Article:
We recently asked you on Facebook, “If you could ask Compassion president Santiago “Jimmy” Mellado one question, what would it be?”
Well, we got a great response and over the next three weeks we’ll be publishing his responses to your questions here in our “Ask Jimmmy” blog series.
Today Jimmy shares about his experience and lessons learned from competing in the 1988 Olympics, his recipe for success and encourages a potential future employee of Compassion.
What did you learn from your Olympic experience?
I learned so many things from the wonderful experience of competing in the Olympics … and from the 16 years of training required to get there. But a takeaway that continues to benefit me even today was learning the power of goals.
A great goal will stretch us to do the very best we can. And after giving it our best, we can rely on God for the end results. When we put our most remarkable human efforts in the hands our miraculous God, things we can’t even imagine are possible. I lived it in competition and now I’m living it in leadership – I prepare, but the results are in God’s hands.
I also learned much about the critical importance of rest and replenishment to reach my potential in life. People often say that life is like a marathon. Without offending my marathon friends ☺, I’ve found that life is more like my event, the decathlon—a series of 10 diverse events, each demanding top performance for a moment but then requiring rest to recover for the next event. Life is like that. It’s a constant series of producing and recovering.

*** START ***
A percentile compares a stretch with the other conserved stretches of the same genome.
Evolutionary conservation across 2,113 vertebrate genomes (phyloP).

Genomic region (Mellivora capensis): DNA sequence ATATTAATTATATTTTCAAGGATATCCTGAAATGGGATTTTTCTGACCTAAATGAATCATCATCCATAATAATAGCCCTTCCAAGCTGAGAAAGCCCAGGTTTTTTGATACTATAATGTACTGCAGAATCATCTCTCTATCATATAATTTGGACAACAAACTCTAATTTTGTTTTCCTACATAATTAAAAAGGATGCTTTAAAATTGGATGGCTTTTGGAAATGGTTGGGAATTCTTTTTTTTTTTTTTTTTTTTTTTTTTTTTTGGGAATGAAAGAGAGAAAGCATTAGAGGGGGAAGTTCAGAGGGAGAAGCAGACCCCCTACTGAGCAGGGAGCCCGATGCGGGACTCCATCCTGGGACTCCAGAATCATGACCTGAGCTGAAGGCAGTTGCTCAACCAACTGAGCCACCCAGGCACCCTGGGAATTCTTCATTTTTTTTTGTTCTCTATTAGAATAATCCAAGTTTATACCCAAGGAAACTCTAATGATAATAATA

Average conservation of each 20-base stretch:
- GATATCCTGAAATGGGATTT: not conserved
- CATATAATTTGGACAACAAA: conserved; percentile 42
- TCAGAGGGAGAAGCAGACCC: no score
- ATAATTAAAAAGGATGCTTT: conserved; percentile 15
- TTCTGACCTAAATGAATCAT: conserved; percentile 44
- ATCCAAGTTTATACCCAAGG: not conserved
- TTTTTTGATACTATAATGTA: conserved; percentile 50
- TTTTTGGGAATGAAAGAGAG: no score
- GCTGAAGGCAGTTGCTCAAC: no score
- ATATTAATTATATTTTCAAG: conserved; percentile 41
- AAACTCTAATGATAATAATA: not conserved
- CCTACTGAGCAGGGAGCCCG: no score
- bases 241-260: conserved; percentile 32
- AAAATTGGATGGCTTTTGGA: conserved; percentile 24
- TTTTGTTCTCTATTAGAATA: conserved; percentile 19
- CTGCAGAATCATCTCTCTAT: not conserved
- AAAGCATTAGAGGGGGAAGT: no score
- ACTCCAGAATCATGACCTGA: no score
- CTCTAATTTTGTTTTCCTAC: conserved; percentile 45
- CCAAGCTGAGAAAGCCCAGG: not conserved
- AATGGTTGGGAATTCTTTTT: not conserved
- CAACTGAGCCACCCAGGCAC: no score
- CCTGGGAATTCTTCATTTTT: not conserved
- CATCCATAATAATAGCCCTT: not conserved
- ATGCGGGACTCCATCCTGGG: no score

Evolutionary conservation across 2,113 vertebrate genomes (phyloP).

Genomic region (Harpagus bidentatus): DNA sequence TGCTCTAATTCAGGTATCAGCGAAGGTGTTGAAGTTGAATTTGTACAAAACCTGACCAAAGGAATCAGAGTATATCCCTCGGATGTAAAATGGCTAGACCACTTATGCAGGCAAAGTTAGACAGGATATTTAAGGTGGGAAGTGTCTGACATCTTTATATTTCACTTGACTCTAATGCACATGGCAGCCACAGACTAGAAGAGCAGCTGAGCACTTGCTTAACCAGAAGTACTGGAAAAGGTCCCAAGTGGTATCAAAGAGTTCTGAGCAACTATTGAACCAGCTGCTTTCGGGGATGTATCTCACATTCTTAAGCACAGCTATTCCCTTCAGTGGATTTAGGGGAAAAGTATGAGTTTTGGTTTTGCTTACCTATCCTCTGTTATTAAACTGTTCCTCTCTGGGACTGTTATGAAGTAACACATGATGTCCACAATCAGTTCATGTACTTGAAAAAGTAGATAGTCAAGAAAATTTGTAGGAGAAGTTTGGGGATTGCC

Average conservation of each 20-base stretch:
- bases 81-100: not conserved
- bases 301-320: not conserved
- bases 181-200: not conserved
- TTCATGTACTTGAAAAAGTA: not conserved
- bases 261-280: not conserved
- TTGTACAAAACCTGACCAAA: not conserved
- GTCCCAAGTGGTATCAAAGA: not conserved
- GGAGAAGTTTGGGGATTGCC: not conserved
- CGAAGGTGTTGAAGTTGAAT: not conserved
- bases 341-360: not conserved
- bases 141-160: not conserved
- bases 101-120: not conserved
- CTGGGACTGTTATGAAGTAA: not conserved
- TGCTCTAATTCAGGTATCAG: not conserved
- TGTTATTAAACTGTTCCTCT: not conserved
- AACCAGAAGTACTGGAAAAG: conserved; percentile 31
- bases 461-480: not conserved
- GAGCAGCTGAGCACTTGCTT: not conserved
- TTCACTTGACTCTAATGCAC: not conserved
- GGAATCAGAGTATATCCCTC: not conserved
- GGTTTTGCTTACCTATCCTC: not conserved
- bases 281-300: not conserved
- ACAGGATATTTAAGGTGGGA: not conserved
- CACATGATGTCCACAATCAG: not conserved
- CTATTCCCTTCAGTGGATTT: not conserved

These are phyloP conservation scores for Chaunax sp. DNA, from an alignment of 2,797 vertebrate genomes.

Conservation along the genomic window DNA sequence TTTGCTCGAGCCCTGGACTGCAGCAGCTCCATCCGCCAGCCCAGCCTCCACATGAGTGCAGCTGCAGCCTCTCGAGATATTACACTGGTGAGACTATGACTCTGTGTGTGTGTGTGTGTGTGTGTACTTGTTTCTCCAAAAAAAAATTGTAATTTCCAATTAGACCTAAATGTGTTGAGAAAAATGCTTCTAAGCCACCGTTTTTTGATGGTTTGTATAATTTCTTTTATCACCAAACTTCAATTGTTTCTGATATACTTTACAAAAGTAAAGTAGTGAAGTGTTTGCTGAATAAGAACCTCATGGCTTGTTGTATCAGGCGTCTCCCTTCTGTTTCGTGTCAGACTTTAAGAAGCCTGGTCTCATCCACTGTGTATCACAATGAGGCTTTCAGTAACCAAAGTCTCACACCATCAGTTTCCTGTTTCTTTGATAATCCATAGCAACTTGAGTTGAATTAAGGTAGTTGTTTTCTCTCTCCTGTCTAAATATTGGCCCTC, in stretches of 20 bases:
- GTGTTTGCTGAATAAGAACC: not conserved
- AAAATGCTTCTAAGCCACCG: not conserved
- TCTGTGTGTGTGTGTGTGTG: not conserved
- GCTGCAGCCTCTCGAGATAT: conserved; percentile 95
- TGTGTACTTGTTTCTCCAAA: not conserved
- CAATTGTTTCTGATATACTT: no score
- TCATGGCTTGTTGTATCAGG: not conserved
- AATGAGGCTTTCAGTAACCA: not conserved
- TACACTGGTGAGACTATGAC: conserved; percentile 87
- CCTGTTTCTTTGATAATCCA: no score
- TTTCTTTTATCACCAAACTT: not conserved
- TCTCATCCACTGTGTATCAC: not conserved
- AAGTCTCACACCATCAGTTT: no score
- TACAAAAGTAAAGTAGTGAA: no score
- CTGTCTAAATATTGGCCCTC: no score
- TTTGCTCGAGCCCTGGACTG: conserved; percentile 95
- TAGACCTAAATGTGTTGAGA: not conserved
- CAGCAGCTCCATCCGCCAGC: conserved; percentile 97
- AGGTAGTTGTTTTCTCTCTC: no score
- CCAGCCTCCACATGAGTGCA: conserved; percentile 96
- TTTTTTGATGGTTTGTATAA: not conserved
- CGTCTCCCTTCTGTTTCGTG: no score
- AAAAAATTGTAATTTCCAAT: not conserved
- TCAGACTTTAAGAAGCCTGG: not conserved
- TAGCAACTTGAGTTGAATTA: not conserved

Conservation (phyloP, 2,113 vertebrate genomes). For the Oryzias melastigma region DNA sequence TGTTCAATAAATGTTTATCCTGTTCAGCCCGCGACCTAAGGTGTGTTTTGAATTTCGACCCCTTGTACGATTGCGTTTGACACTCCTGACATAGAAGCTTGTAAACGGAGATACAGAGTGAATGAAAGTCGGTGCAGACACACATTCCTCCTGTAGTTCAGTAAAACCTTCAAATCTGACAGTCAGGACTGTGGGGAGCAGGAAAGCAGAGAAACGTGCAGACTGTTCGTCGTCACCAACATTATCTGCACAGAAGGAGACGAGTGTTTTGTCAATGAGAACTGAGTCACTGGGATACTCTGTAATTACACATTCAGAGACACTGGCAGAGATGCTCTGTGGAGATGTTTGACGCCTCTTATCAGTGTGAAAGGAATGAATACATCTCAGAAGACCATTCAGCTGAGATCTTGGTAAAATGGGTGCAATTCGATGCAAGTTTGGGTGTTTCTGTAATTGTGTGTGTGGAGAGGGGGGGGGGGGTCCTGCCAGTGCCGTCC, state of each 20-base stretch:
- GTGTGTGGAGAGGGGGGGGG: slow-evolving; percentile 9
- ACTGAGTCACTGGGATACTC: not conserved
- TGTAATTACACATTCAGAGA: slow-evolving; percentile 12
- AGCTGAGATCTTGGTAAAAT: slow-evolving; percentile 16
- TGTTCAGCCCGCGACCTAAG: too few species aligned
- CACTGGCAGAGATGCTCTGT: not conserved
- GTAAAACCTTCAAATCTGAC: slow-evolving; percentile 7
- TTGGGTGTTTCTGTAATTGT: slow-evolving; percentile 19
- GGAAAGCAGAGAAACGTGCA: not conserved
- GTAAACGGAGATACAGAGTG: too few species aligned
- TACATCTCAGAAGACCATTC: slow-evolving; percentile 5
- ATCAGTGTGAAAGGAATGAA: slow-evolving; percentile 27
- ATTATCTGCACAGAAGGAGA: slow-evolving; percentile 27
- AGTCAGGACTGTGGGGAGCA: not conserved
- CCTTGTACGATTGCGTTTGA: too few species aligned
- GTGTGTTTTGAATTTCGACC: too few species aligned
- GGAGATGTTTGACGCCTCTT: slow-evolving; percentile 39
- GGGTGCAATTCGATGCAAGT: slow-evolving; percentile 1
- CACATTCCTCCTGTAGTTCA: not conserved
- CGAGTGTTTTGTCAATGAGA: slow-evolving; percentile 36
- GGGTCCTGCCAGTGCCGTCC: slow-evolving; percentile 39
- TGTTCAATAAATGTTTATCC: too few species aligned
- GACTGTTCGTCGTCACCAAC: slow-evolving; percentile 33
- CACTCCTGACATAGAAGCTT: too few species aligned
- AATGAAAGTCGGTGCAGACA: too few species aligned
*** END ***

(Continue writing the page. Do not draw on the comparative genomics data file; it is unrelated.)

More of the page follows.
Most of us see stress as the problem. I don’t. The real problem is our inadequate recovery strategies. The stress of workouts made me stronger, and it still does. Jesus experienced stress—quite a bit of it at the end of his life. The key is getting the stress/recovery rhythm right. Too much stress without recovery leaves you broken down. Too much recovery without stress leaves you underdeveloped.
Do you have a personal formula for success?
I’ve learned to be constantly aware of my brokenness and inadequacies and to let God’s grace continually heal me. When I live in that space, I live in the space of my dependence on Jesus. Everything that is good in my life flows out of that. I believe to my core that my best contribution to the Kingdom of heaven is not what I do, but who I am becoming.
What kind of major should I take if I want to work with Compassion when I finish college?
Compassion employs people with expertise across a wide spectrum of career fields – marketing, accounting, communications, information technology, human resources, etc. – not just those who specialize in child development or social science. I’d recommend you pursue the path that God has given you passion for and gifting in. And if it’s His plan for you to work with Compassion, I’m confident He’ll make a way for you here!
Have a question you’d like to ask? Leave it in the comments below and maybe we’ll publish it in the next series.
Check back next week for part two of the “Ask Jimmy” blog series where he addresses which countries in which we work that have experienced developmental improvements.